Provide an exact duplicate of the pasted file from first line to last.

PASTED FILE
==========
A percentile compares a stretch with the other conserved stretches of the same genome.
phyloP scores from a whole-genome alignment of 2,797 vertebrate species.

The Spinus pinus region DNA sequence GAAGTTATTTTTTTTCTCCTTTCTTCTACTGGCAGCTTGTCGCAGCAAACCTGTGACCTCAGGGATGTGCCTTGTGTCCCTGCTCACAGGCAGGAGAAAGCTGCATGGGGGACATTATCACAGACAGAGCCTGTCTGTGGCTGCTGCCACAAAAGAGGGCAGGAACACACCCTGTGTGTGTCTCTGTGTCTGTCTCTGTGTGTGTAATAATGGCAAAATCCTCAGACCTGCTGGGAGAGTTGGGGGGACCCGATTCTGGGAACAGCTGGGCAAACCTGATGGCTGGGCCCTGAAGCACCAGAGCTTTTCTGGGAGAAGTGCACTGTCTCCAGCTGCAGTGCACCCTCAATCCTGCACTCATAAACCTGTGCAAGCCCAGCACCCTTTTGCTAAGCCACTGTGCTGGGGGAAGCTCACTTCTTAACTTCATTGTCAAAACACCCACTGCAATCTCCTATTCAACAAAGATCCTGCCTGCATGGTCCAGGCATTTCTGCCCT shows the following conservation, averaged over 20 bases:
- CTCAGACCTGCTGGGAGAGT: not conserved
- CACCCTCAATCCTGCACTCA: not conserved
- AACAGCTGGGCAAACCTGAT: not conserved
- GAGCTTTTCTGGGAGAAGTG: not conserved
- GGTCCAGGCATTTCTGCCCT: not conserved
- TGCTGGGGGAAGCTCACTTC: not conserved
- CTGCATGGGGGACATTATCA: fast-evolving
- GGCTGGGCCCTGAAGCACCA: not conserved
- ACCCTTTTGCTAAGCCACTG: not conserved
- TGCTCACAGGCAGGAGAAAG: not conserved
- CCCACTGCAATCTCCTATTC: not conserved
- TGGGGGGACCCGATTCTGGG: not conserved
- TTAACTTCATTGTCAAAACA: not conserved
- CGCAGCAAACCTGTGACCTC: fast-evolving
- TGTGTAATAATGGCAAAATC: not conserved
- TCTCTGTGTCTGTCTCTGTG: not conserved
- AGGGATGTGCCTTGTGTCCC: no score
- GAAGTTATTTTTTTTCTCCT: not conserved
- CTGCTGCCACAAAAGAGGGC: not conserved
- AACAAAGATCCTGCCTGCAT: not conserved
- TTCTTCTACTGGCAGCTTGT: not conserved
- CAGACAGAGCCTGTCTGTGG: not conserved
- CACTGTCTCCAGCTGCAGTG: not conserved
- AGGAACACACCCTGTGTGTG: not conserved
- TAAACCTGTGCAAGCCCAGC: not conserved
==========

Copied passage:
A percentile compares a stretch with the other conserved stretches of the same genome.
phyloP scores from a whole-genome alignment of 2,797 vertebrate species.

The Spinus pinus region DNA sequence GAAGTTATTTTTTTTCTCCTTTCTTCTACTGGCAGCTTGTCGCAGCAAACCTGTGACCTCAGGGATGTGCCTTGTGTCCCTGCTCACAGGCAGGAGAAAGCTGCATGGGGGACATTATCACAGACAGAGCCTGTCTGTGGCTGCTGCCACAAAAGAGGGCAGGAACACACCCTGTGTGTGTCTCTGTGTCTGTCTCTGTGTGTGTAATAATGGCAAAATCCTCAGACCTGCTGGGAGAGTTGGGGGGACCCGATTCTGGGAACAGCTGGGCAAACCTGATGGCTGGGCCCTGAAGCACCAGAGCTTTTCTGGGAGAAGTGCACTGTCTCCAGCTGCAGTGCACCCTCAATCCTGCACTCATAAACCTGTGCAAGCCCAGCACCCTTTTGCTAAGCCACTGTGCTGGGGGAAGCTCACTTCTTAACTTCATTGTCAAAACACCCACTGCAATCTCCTATTCAACAAAGATCCTGCCTGCATGGTCCAGGCATTTCTGCCCT shows the following conservation, averaged over 20 bases:
- CTCAGACCTGCTGGGAGAGT: not conserved
- CACCCTCAATCCTGCACTCA: not conserved
- AACAGCTGGGCAAACCTGAT: not conserved
- GAGCTTTTCTGGGAGAAGTG: not conserved
- GGTCCAGGCATTTCTGCCCT: not conserved
- TGCTGGGGGAAGCTCACTTC: not conserved
- CTGCATGGGGGACATTATCA: fast-evolving
- GGCTGGGCCCTGAAGCACCA: not conserved
- ACCCTTTTGCTAAGCCACTG: not conserved
- TGCTCACAGGCAGGAGAAAG: not conserved
- CCCACTGCAATCTCCTATTC: not conserved
- TGGGGGGACCCGATTCTGGG: not conserved
- TTAACTTCATTGTCAAAACA: not conserved
- CGCAGCAAACCTGTGACCTC: fast-evolving
- TGTGTAATAATGGCAAAATC: not conserved
- TCTCTGTGTCTGTCTCTGTG: not conserved
- AGGGATGTGCCTTGTGTCCC: no score
- GAAGTTATTTTTTTTCTCCT: not conserved
- CTGCTGCCACAAAAGAGGGC: not conserved
- AACAAAGATCCTGCCTGCAT: not conserved
- TTCTTCTACTGGCAGCTTGT: not conserved
- CAGACAGAGCCTGTCTGTGG: not conserved
- CACTGTCTCCAGCTGCAGTG: not conserved
- AGGAACACACCCTGTGTGTG: not conserved
- TAAACCTGTGCAAGCCCAGC: not conserved